• [15:35] – Embarrassing moment: 
    • [15:58] – One time while trying to find people to practice Chinese with, he approached a group of Chinese looking people and began speaking Chinese to them, but they were not Chinese. They directed him towards the Chinese group, but he was too embarrassed to speak with them at that point
  • [17:10] – Most rewarding moment: 
    • [17:18] – The first time he realised he had developed fluency
    • [17:30] – When he first got to Nanjing, Anthony was shy, but after spending some time there he became more comfortable and confident
    • [17:51] – One specific instance was while Anthony was in Shanghai, he had an abstract discussion about artworks in Chinese. He realised that he could express himself well and connect with people, and that was very rewarding
    • [18:34] – Anthony was surprised to find that he was capable of using Chinese conversationally to discuss art and express his point of view
  • [19:12] – Anthony has a Chinese girlfriend, and he uses Chinese with her and her family. He also uses Chinese to keep in touch with friends in China
  • [19:34] – Anthony tries to take advantage of as many opportunities to utilise his Chinese as possible
  • [20:21] – When Anthony met his girlfriend, they spoke English.
  • [21:02] – Life before learning Chinese vs. life after learning Chinese
    • [21:12] – Learning Chinese has broadened Anthony’s perspective about the diversity of people’s life stories and how different people might think differently
    • [21:59] – All of Anthony’s work currently is related to Chinese, so it has given him a professional advantage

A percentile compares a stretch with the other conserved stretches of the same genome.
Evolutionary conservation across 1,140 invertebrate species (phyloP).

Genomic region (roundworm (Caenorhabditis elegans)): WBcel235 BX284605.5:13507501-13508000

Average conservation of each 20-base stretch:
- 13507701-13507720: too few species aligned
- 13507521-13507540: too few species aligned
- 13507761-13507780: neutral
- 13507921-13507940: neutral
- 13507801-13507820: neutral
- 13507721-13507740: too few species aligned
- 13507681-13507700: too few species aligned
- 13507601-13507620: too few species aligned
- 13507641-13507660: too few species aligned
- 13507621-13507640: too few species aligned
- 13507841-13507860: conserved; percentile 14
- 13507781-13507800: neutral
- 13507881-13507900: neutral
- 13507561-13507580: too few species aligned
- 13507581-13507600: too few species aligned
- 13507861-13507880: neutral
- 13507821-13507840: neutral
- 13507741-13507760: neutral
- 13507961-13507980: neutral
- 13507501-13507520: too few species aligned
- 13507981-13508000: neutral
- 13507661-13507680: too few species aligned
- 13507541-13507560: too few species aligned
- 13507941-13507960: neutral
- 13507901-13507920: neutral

• [22:11] – He has become more confident and approachable since learning Chinese
  • [22:56] – A difference between the Chinese culture and Anthony’s own culture
    • [23:04] – Directness of expression; People in Western cultures tend to be forthright in talking to people about their opinions and in their requests of other people
    • [23:25] – In China, it’s necessary to be more indirect with your speech
    • [23:33] – You also need to focus on interpreting how Chinese people really feel, because they may not say it outright. Chinese people do not want to be offensive or make you feel uncomfortable
  • [25:04] – Anthony’s favourite cities in China: Nanjing, Shanghai, & Xiamen
    • [25:10] – Everywhere in China offers you something different
    • [25:20] – He appreciated how traditional Nanjing was, how bustling Shanghai was as a modern metropolis, and the tropical feeling and European-style architecture of Xiamen

Anthony’s Favourite Chinese Quote

  • [28:56] – 路遥知马力,日久见人心 – Just as you see a horse’s stamina on a long road, you see a person’s heart with the passage of time
    • 路(lù) – way / road
    • 遥(yáo) – very far
    • 知(zhī) – to know
    • 马(mǎ) – horse
    • 力(lì) – strength
    • 日(rì) – the sun / time
    • 久(jiǔ) – long
    • 见(jiàn) – to see
    • 人(rén) – people
    • 心(xīn) – heart
  • [29:49] – Anthony finds this poetic because it means that time will show a person’s true colours
  • [30:08] – Victor adds in the first part of the quote and gives more context to the quote

Anthony’s Advice for Chinese Learners

  • [31:53] – Don’t give up in the middle of your language learning journey. Whenever you do something difficult, there will be discouraging phases. Be patient with yourself and be prepared to persevere
  • [32:38] – Maintain your interest and curiosity to learn more, there’s always more knowledge to gain when learning a language

Connect with Anthony

Resources Mentioned: